How To Cut Operating Costs And Expenses

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In order to grow your business, and increase profits, it is very important to understand how to cut operating costs and expenses. Operating costs and expenses are the building blocks of any organization in the growth of the business.

In today’s economy, being adaptable is crucial for businesses to thrive. We understand that many business owners are seeking ways to boost profits and reduce costs.

Although you might not have full control over increasing sales, there’s still an opportunity to enhance profitability by making significant cuts to your operational expenses. 

As your business expands, so do your operating costs, resulting in a greater portion of your revenue being lost. Trimming down these costs can help maximize profit margins, manage current expenses effectively, and ensure continued success even amidst market uncertainties.


What is Operating Cost?

In simple terms, operating costs refer to all the expenses you incur to keep your business running smoothly. Running a business involves various expenses, and for it to thrive, the operating costs must only make up a small portion of the revenue generated. 

So, what exactly constitutes these operating costs? 

They encompass essential expenditures such as payroll, inventory, insurance, bills, and other necessary items. You can determine this figure by adding up your operating expenses along with the cost of goods sold (COGS).


Operating costs = operating expenses + COGS.

What are Operating Expenses?

Operating expenses, also known as OPEX, are the ongoing maintenance and administrative costs required to keep your business operational every day. They’re the additional costs that aren’t directly linked to your product or service but are essential for the smooth running of your operations.

Few of the examples of operating expenses:

  • Payroll for staff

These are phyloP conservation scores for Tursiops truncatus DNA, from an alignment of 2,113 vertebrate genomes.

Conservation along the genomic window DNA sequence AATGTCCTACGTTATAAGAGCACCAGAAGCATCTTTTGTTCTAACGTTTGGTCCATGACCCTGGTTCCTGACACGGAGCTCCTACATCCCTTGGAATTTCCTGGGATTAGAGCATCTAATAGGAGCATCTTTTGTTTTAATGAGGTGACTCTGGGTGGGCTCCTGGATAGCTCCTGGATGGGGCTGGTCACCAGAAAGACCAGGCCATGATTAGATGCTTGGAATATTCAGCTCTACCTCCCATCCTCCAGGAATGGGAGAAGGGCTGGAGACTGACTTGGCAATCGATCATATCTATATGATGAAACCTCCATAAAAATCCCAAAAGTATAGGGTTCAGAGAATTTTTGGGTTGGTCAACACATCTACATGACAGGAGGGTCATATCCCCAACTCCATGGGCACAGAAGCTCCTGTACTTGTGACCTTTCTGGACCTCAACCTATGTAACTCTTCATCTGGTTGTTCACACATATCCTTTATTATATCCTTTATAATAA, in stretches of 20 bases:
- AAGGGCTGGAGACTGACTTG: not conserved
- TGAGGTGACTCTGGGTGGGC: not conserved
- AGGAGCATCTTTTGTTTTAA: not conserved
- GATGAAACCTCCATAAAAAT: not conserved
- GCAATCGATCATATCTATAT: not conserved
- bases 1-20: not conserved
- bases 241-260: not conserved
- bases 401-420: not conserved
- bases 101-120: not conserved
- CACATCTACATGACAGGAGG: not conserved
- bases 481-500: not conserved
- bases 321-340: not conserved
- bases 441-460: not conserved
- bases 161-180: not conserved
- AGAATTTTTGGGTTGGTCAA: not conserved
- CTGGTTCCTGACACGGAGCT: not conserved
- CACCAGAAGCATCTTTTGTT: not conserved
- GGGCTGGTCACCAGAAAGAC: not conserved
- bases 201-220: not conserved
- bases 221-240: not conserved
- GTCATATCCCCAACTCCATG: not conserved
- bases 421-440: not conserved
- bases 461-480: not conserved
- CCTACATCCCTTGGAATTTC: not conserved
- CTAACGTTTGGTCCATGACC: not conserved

• Insurance
  • License fees
  • Rent
  • Research
  • Marketing (including for social channels like Facebook)
  • Accounting fees
  • Building maintenance and repairs
  • Office supplies
  • Utilities
  • Attorney fees
  • Property taxes on real estate
  • Vehicle expenses
  • Travel expenses
  • Overhead costs

Cost of Goods Sold

The cost of goods sold (COGS) encompasses all the expenses incurred in producing your product or service. This includes payments for materials, manufacturing, labor, packaging, storage, equipment, or any other essential element needed for creating and selling your product.

A useful metric for your business to consider is operating income. Operating income indicates the amount you’re actually earning after covering your operating costs. 

It’s simply a figure and will differ significantly from one business to another, but it can serve as a valuable indicator of growth or loss over a specific period.


Operating income = Total revenue – operating cost.

Operating Expense Ratio

A more informative metric, which you might share with your board or potential investors, is your operating expense ratio. This ratio serves as a reliable gauge of your financial well-being and provides insights into your standing within your industry. 

Generally, the lower your ratio, the more efficiently your business operates.


Operating expense ratio = Operating cost/revenue.

[8 Ways] How to Cut Operating Costs And Expenses?

While a lot of business owners concentrate on boosting sales and maximizing revenue to enhance their profit margins, small business owners might discover more success by lowering their operating expenses. 

After calculating your operating costs and operating expense ratio, you might realize that your operating expenses aren’t at a healthy level.